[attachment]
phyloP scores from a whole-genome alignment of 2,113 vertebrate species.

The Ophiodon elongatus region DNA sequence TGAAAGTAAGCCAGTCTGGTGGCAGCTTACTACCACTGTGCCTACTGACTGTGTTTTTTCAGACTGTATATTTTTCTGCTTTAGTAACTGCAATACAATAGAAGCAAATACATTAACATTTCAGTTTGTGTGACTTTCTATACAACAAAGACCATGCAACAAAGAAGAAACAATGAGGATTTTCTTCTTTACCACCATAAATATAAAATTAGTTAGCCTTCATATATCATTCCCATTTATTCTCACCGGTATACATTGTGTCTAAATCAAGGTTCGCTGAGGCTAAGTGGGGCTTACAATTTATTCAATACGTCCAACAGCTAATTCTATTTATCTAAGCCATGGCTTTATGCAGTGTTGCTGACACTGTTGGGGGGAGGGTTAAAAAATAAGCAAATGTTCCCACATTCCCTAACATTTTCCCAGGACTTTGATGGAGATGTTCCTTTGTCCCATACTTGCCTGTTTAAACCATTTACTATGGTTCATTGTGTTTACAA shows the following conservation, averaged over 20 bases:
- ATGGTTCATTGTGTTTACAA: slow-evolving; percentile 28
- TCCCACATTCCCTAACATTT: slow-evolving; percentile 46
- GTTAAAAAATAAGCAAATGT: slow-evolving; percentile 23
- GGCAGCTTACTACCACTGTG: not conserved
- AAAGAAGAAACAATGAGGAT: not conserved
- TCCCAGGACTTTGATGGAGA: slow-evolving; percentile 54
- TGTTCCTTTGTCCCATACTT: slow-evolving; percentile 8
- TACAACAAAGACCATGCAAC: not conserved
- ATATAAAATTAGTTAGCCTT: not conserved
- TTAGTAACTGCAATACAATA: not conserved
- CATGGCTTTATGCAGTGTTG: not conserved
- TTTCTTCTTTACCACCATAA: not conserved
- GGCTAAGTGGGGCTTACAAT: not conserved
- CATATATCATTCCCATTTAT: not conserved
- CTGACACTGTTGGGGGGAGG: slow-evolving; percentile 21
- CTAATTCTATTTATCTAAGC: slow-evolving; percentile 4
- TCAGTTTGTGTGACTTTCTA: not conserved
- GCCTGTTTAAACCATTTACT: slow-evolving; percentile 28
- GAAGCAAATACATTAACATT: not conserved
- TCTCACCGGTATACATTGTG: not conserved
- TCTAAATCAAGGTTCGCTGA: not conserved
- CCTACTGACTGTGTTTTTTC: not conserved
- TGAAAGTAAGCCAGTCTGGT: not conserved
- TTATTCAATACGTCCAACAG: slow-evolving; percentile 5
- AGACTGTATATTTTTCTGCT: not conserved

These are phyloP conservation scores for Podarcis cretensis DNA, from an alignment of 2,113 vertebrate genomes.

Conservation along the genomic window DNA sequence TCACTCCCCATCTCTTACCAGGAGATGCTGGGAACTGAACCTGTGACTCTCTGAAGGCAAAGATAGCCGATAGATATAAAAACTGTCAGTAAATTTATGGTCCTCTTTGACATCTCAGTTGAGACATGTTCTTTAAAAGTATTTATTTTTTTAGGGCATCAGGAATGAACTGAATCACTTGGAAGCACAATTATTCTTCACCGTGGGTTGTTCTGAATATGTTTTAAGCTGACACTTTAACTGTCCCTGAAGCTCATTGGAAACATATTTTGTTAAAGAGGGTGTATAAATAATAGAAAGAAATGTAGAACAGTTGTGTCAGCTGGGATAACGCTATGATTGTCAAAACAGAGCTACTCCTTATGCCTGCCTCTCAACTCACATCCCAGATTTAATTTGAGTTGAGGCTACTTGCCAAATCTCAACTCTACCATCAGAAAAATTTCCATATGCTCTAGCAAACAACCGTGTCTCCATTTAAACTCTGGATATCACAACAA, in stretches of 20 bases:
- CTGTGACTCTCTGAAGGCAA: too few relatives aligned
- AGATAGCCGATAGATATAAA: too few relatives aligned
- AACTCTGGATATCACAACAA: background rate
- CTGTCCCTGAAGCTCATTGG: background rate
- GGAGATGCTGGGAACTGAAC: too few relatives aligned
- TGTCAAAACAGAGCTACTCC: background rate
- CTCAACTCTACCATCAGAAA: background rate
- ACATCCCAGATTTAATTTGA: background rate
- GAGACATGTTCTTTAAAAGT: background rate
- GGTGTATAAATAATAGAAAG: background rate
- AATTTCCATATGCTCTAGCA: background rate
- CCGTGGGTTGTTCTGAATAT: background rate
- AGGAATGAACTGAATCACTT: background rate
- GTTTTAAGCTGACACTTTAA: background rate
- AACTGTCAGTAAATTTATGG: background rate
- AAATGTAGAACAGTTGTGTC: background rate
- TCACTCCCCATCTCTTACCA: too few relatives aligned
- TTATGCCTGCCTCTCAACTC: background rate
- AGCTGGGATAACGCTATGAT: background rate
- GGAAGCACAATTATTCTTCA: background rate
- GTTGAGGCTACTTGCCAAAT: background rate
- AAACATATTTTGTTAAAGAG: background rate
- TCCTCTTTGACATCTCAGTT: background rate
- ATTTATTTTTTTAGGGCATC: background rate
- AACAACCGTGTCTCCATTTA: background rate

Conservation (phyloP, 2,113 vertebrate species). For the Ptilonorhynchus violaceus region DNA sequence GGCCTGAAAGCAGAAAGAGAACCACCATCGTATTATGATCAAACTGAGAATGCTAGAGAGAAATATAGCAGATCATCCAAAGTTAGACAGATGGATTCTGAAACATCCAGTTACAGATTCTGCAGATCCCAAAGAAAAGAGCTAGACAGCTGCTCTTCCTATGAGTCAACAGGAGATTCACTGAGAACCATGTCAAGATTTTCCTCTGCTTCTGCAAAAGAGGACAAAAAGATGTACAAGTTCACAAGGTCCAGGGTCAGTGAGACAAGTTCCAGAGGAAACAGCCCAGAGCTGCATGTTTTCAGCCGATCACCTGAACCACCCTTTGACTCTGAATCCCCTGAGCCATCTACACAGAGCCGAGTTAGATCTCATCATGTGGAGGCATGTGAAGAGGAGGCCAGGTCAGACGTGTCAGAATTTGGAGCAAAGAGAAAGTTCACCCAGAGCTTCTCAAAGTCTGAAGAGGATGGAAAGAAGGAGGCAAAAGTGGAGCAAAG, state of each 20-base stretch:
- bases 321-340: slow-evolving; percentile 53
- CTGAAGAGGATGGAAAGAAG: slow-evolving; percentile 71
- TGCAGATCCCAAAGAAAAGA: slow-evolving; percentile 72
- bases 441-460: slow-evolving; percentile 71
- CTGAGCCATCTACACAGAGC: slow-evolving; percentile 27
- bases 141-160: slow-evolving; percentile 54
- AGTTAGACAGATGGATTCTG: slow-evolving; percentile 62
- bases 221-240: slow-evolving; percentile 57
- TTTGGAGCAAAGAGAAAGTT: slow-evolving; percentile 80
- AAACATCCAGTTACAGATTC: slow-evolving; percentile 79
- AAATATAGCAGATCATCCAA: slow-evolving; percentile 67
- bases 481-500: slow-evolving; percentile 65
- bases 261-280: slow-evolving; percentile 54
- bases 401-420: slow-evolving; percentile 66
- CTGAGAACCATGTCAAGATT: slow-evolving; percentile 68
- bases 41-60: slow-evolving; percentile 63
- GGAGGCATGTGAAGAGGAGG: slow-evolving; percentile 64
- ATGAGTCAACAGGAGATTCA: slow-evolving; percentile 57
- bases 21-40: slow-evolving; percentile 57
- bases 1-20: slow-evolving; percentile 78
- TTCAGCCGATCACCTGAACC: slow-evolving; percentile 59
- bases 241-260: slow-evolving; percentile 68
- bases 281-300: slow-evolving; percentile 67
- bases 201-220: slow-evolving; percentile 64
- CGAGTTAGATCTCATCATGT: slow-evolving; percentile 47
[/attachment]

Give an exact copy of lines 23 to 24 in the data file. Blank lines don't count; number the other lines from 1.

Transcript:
- TCTAAATCAAGGTTCGCTGA: not conserved
- CCTACTGACTGTGTTTTTTC: not conserved